The House Behind The Cedars Analysis

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Charles Chesnutt tackles the concept of racial identity in the novel The House Behind the Cedars by using his characters to attack the myth of race as a biological concept. In the novel, characters like John Warwick and Rena perform whiteness by adopting the mentality of whites in their area. Their performance did not include just passing using their skin color, but it also included adopting an attitude of racial superiority towards their black counterparts. This racial superiority includes adopting the mentality that white blood is superior to black blood. After Warwick meets with his mother and sister secretly, the novel expounds on this mentality stating: Warwick . . . went back to his hotel with the understanding that the morrow should be devoted to getting Rena ready for her departure, and that Warwick would visit the household again the following evening; for, as has been intimated, there were several reasons why there should be no open relations between the fine gentleman at the hotel and the women in the house behind the cedars, who while superior in blood and breeding to the people of the…show more content…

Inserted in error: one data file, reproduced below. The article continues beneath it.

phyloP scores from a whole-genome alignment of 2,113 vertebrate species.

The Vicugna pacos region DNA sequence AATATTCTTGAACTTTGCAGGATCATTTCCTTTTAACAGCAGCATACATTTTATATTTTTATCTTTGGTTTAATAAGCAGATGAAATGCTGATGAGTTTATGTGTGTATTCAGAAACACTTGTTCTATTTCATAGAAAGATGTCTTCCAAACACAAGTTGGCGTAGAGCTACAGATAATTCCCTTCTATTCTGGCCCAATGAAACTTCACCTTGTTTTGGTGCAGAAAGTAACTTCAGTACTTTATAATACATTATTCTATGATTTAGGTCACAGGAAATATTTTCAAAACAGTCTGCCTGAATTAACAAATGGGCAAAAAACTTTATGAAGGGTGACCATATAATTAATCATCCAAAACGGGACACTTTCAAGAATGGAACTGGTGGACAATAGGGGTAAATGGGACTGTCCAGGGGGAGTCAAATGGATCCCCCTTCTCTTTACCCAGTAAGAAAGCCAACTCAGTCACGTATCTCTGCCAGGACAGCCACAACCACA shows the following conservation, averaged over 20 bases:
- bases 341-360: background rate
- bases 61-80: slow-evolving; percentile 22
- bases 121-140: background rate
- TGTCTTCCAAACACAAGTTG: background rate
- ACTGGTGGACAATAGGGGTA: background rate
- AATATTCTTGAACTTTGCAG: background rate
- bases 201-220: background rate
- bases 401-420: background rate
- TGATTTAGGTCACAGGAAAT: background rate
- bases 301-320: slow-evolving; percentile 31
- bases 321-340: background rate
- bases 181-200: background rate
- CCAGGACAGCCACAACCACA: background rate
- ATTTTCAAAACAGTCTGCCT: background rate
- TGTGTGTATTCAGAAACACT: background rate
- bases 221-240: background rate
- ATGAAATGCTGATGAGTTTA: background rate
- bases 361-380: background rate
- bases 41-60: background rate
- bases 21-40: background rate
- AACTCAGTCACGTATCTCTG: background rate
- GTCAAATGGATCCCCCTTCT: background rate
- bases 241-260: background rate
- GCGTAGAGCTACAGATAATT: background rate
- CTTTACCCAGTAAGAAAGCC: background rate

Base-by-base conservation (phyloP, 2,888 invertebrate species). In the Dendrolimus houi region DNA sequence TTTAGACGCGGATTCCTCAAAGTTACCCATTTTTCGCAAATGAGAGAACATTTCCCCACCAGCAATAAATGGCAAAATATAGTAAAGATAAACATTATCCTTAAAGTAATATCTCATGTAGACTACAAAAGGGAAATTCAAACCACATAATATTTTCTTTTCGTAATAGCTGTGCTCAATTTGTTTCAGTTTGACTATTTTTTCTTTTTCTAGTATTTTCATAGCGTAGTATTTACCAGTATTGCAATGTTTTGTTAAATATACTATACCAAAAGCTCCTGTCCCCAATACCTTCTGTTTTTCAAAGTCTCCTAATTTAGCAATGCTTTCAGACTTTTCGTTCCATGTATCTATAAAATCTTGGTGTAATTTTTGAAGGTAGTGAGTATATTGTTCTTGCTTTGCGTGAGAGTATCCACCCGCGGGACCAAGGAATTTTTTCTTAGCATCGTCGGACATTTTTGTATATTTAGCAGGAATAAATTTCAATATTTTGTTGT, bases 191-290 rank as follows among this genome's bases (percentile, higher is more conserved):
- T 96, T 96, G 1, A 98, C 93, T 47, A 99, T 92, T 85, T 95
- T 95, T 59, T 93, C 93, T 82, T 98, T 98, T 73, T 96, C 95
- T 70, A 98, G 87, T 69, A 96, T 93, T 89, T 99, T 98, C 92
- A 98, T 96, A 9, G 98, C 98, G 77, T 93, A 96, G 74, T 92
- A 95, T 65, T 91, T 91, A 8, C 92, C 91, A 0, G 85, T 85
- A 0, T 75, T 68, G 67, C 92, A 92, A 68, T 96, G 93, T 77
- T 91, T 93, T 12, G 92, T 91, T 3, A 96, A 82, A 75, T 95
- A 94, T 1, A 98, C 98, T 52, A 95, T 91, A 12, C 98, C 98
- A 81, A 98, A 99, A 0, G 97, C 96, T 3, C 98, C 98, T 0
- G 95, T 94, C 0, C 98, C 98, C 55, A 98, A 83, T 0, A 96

While the slave system of the United States used the “One drop rule” to decide if someone was black, it cannot help but to undermine the concept of whiteness and the idea that white blood is superior. Even though Warwick is successfully performing the role of a white man, there is always the threat overhead that someone will find out that his blood is not “pure.” His sister and mother both live in an area that know them and their background, which is why, despite their “superior” blood, the family is “under the shadow of some cloud which . . . shut them out from the better society of the town” (21). This “shadow” is their known black lineage. No amount of performance in the town that knows that they are not “pure” whites will allow them to move as whites in white
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